Learning from Canberra. Perhaps the authorities in Victoria and New South Wales learned something from the timid approach of their federal counterparts when it came to dealing with the occupation of public space by demonstrators.

In Canberra we will so0n be “celebrating” 40 years of the Aboriginal tent embassy on the lawns opposite the old Parliament House.

The official Invitation to the 40th Anniversary of the Embassy on the website says:

“…indigenous elders invite all Aboriginal people, supporters and other members of the general public, to come together at the ‘Aboriginal Tent Embassy’ site, on Thursday 26th January 2012, to celebrate ‘SOVEREIGNTY DAY’ and be part of the Sacred Fire Ceremonial Gathering that will mark 40 years since the first protest on the site.”

Collingwood should get a subscription. The Journal Current Directions in Psychological Science has a fascinating look (unfortunately behind a pay wall but that will mean nothing to Eddie) at why some athletes choke under pressure. The Colliwobbles is not one of the subjects studied but there should be clues to the phenomenon of why, when a shot could mean winning or losing, it’s easy to choke.

The author, Rob Gray, of the University of Birmingham, has found that baseball players that are under pressure have fewer hits because their swing varies more under pressure than at normal times. Other researchers have found that climbers move less fluidly when they’re higher up on a wall than when they’re near the ground, which suggests that their joints move less freely when they’re more anxious.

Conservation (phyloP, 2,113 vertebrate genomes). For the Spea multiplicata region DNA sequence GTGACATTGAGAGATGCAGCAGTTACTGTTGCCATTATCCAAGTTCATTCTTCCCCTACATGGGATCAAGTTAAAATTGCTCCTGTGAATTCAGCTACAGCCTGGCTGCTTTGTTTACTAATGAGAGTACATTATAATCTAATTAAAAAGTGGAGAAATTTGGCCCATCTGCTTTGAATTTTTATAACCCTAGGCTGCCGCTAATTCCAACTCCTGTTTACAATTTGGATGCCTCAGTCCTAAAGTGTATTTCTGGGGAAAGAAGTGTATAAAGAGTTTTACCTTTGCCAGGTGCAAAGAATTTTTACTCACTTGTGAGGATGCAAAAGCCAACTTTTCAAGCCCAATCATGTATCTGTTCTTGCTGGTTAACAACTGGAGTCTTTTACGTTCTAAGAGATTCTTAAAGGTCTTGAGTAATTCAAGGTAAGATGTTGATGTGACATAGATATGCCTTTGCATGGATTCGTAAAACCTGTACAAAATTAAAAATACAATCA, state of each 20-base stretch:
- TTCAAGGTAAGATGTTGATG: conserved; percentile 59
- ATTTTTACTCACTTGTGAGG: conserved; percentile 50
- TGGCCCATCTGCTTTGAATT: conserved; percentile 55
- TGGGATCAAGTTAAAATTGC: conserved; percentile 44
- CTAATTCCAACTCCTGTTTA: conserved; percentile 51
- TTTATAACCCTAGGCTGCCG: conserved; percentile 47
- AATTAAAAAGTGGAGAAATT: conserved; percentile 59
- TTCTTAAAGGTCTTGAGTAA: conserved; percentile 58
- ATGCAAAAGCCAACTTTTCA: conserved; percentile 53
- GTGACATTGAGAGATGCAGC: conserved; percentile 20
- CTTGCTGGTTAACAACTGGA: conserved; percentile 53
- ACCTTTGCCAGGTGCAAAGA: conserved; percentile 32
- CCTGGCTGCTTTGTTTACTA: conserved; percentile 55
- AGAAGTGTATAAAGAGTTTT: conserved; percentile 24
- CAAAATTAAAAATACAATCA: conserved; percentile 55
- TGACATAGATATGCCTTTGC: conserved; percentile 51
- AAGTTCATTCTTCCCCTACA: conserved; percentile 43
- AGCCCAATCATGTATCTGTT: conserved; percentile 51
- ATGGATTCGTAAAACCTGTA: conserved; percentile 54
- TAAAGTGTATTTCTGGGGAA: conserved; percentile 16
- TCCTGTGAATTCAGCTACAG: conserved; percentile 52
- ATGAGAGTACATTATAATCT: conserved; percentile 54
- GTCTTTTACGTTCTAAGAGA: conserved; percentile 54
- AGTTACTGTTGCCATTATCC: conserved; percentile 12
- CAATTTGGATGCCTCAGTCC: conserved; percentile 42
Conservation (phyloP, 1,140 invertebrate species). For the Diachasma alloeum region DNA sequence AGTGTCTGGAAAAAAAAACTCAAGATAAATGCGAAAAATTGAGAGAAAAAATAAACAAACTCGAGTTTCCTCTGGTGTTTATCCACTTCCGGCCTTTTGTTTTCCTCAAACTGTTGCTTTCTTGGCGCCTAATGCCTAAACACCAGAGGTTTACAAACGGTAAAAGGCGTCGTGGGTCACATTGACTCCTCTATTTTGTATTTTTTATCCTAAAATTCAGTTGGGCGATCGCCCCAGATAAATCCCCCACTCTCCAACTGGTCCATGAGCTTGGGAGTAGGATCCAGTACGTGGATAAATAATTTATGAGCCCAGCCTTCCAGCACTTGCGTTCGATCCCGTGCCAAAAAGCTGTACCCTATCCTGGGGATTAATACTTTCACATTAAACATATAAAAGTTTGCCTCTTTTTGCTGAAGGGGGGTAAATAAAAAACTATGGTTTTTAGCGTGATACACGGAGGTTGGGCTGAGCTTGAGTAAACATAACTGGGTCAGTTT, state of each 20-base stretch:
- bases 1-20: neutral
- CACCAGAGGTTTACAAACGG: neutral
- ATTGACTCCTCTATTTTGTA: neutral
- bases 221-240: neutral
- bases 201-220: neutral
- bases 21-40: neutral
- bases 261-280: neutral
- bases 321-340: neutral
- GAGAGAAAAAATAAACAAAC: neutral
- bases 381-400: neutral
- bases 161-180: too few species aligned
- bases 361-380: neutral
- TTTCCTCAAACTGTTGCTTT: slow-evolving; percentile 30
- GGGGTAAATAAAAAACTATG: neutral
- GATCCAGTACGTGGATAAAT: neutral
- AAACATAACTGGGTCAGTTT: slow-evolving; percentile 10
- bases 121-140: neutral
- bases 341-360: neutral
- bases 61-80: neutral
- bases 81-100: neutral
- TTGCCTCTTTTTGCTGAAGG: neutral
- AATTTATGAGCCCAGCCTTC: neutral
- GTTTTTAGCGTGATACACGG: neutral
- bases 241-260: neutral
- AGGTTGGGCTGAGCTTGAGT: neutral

The research shows that there are particular things that go wrong when someone is under pressure — changing the angle of the club head when putting or throwing with more force. If those things can be identified, a coach could work on the particular problems.

One way to do it might be with analogies, Gray says. For example, a golfer who grips the club too tight when she’s nervous might benefit from an instruction like “imagine you have an open tube of toothpaste between your hands and the contents must not be pushed out.”

This would both address the problem and get her attention away from how well she’s doing.

Evidence for Andrew Wilkie. To me the most significant aspect of the Newspoll into voting intentions in the seats of the two New South Wales independents in the House of Representatives is the impact it is likely to have on their Tasmanian colleague Andrew Wilkie. The best chance for Wilkie of winning a second term will come if he is the reason Labor is forced to an early election. The government should be trying even harder to deny him a reason to do that by ensuring that Australia really does end up with curbs on poker machines.

The stalling continues. European leaders continue to flounder around trying to work out if and how they can find a solution to the continent’s financial problems with an announcement of the promised new policies now postponed to Wednesday. In Russia the pessimism is growing that there will be success:

From the Moscow Times:


Peter Fray

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